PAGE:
HISTORY OF NDIA
On March 1, 1997, the National Security Industrial Association (NSIA) merged with the American Defense Preparedness Association (ADPA). This new, expanded organization was renamed the National Defense Industrial Association (NDIA), reflecting the past identities of former entities as well as the need to continue the mission of advocating and advancing the national imperative of having a responsive defense industrial base, one capable of providing American armed forces with the most modern military technology. This merger was the latest expression of a decades-long effort to support the needs of national defense with an efficient industrial and manufacturing capability.
American Defense Preparedness Association
April 2, 2017, marked the one-hundredth anniversary of President Woodrow Wilson’s appearance before Congress to ask for a declaration of war against Germany. The American entrance into the war on the side of the allied powers was decisive in breaking the horrific stalemate that had characterized the conflict. But, in many ways, the war was a conflict for which the United States was industrially ill-prepared. Although American manufacturers were successful in producing the fundamental essentials for General Pershing’s American Expeditionary Force – uniforms, rifles, and various types of ammunition, by the time the war ended in November 1919 America’s “doughboys” were largely fighting with foreign-produced equipment – French fighter aircraft, such as Captain Eddie Rickenbacker’s SPAD VII; French artillery pieces, such as the famous “French 75” howitzer used by Captain Harry Truman; and British built tanks such as those commanded by Lieutenant Colonel George Patton. Some American leaders recognized this serious deficiency and decided at the war’s end that this would be an unacceptable circumstance in the future.
Brigadier General Benedict Crowell, who had served as the Assistant Secretary of War, realized that there needed to be an approach for involving industry with national defense. In October 1919, he convened a meeting of military officers and leading manufacturers at Aberdeen Proving Grounds in Maryland to discuss this deficiency and explore what might be done. The result of this gathering was the establishment of the Army Ordnance Association. The goal of this association was industrial preparedness, both in peacetime and in time of war. Highlighting the need for such preparedness and capability, in 1921 Crowell published How America Went to War, a book which remains the definitive study of America’s limited ability to support the war effort in World War I.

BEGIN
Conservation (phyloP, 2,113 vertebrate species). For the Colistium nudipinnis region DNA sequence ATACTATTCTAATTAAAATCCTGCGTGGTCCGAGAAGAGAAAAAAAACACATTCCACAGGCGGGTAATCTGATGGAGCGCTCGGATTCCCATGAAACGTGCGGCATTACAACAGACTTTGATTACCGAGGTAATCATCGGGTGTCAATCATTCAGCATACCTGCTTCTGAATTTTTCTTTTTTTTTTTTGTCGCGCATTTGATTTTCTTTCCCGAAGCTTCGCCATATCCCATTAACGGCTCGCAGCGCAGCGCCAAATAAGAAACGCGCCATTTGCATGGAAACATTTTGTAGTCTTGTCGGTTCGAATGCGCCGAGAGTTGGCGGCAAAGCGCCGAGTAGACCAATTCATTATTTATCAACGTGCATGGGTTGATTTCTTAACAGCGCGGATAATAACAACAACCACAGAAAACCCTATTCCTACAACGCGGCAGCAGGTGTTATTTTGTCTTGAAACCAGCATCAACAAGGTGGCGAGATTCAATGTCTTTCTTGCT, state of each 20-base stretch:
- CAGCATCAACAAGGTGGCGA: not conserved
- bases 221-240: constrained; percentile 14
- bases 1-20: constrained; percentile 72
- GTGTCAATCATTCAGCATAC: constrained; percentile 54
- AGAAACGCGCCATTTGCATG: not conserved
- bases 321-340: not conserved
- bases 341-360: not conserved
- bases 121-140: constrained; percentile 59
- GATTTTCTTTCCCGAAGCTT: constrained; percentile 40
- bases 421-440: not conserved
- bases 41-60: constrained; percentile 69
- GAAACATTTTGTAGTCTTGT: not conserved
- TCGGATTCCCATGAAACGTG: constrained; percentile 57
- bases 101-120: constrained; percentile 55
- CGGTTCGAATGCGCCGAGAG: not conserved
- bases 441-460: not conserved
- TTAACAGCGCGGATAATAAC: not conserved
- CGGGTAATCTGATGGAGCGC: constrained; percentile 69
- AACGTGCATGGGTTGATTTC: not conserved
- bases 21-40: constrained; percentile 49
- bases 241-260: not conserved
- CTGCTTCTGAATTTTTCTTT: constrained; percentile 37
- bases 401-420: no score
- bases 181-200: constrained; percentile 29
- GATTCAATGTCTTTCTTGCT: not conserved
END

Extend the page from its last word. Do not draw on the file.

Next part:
Crowell served as the Chairman of the AOA from 1920 to 1945. The Association, through its efforts to highlight the need for military preparedness, played a major role in stimulating dialogue between manufacturers and the military customer. But the message was slow to take hold during a period of economic depression and national isolation. Writing in the Association’s magazine in 1935, Army Chief of Staff, General Douglas MacArthur, noted that: “Modernization requires the development and acquisition, in all necessary types, of equipment of maximum efficiency, and the adoption of methods calculated to produce the most effective results from their coordinated use.” He added as a caution: “The army’s cross-country combat vehicles, commonly known as tanks, are hopelessly out of date. We have on hand some hundreds of World War I tanks totally unsuited to the conditions of modern war and of little value against an organized enemy in the field.” MacArthur’s concerns were echoed by a younger Army officer writing anonymously, who argued that the industrial base needed to be structured to quickly expand to meet military needs in a national emergency. That officer was Lieutenant Colonel Dwight D. Eisenhower.
Through the efforts of General Crowell and others the message slowly took hold, and by December 1940, in one of his most famous “fireside chats,” President Franklin Roosevelt, concerned about the direction of the new war in Europe, declared that America must be “the great arsenal of democracy.” From that time forward, thanks in no small measure to the efforts of General Benedict Crowell, and the Army Ordnance Association he created, and its successor organizations, the United States has served that role.
In 1948, the Army Ordnance Association changed its name to the American Ordnance Association, reflecting the changes brought about by the establishment of the Department of Defense. At that time, the Association broadened its technical coverage and activities to include manufacturing, emerging technologies, and supply chains for sustainment. In addition, the new name reflected that the scope of its mission was not focused on the Army, but now extended to the efforts of all military services, which had by now become very technologically intensive.